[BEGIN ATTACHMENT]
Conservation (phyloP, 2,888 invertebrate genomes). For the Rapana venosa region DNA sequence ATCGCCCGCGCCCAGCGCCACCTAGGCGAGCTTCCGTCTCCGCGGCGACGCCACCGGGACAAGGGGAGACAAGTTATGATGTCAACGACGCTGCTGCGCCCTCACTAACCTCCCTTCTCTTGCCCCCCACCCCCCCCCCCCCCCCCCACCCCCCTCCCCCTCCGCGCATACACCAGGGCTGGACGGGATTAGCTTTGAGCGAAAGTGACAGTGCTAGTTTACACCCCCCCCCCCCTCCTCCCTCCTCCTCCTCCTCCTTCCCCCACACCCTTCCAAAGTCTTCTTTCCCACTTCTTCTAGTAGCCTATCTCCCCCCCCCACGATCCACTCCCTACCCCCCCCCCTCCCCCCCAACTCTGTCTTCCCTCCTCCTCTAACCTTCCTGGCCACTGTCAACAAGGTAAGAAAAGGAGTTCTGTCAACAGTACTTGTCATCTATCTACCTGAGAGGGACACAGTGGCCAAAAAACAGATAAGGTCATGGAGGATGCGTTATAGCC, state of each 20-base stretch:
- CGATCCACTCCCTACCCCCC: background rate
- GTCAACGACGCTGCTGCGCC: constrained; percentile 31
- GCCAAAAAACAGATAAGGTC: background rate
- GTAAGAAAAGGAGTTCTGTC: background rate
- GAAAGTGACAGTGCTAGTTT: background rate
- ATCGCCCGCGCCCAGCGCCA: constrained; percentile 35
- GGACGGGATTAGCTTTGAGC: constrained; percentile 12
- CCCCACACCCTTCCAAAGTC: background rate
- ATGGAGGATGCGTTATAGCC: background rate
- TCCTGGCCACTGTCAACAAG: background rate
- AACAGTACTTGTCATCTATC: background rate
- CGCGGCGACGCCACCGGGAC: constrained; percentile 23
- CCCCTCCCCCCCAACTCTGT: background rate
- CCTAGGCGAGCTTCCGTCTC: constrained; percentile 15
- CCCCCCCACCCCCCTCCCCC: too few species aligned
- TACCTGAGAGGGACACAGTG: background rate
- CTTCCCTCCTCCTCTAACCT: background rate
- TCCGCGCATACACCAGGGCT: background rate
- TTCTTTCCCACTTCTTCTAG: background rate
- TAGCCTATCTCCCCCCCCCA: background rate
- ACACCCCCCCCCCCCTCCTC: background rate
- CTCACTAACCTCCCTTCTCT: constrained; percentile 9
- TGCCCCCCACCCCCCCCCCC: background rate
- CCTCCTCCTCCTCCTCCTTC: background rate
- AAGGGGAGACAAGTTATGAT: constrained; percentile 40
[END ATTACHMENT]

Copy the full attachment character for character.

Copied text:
Conservation (phyloP, 2,888 invertebrate genomes). For the Rapana venosa region DNA sequence ATCGCCCGCGCCCAGCGCCACCTAGGCGAGCTTCCGTCTCCGCGGCGACGCCACCGGGACAAGGGGAGACAAGTTATGATGTCAACGACGCTGCTGCGCCCTCACTAACCTCCCTTCTCTTGCCCCCCACCCCCCCCCCCCCCCCCCACCCCCCTCCCCCTCCGCGCATACACCAGGGCTGGACGGGATTAGCTTTGAGCGAAAGTGACAGTGCTAGTTTACACCCCCCCCCCCCTCCTCCCTCCTCCTCCTCCTCCTTCCCCCACACCCTTCCAAAGTCTTCTTTCCCACTTCTTCTAGTAGCCTATCTCCCCCCCCCACGATCCACTCCCTACCCCCCCCCCTCCCCCCCAACTCTGTCTTCCCTCCTCCTCTAACCTTCCTGGCCACTGTCAACAAGGTAAGAAAAGGAGTTCTGTCAACAGTACTTGTCATCTATCTACCTGAGAGGGACACAGTGGCCAAAAAACAGATAAGGTCATGGAGGATGCGTTATAGCC, state of each 20-base stretch:
- CGATCCACTCCCTACCCCCC: background rate
- GTCAACGACGCTGCTGCGCC: constrained; percentile 31
- GCCAAAAAACAGATAAGGTC: background rate
- GTAAGAAAAGGAGTTCTGTC: background rate
- GAAAGTGACAGTGCTAGTTT: background rate
- ATCGCCCGCGCCCAGCGCCA: constrained; percentile 35
- GGACGGGATTAGCTTTGAGC: constrained; percentile 12
- CCCCACACCCTTCCAAAGTC: background rate
- ATGGAGGATGCGTTATAGCC: background rate
- TCCTGGCCACTGTCAACAAG: background rate
- AACAGTACTTGTCATCTATC: background rate
- CGCGGCGACGCCACCGGGAC: constrained; percentile 23
- CCCCTCCCCCCCAACTCTGT: background rate
- CCTAGGCGAGCTTCCGTCTC: constrained; percentile 15
- CCCCCCCACCCCCCTCCCCC: too few species aligned
- TACCTGAGAGGGACACAGTG: background rate
- CTTCCCTCCTCCTCTAACCT: background rate
- TCCGCGCATACACCAGGGCT: background rate
- TTCTTTCCCACTTCTTCTAG: background rate
- TAGCCTATCTCCCCCCCCCA: background rate
- ACACCCCCCCCCCCCTCCTC: background rate
- CTCACTAACCTCCCTTCTCT: constrained; percentile 9
- TGCCCCCCACCCCCCCCCCC: background rate
- CCTCCTCCTCCTCCTCCTTC: background rate
- AAGGGGAGACAAGTTATGAT: constrained; percentile 40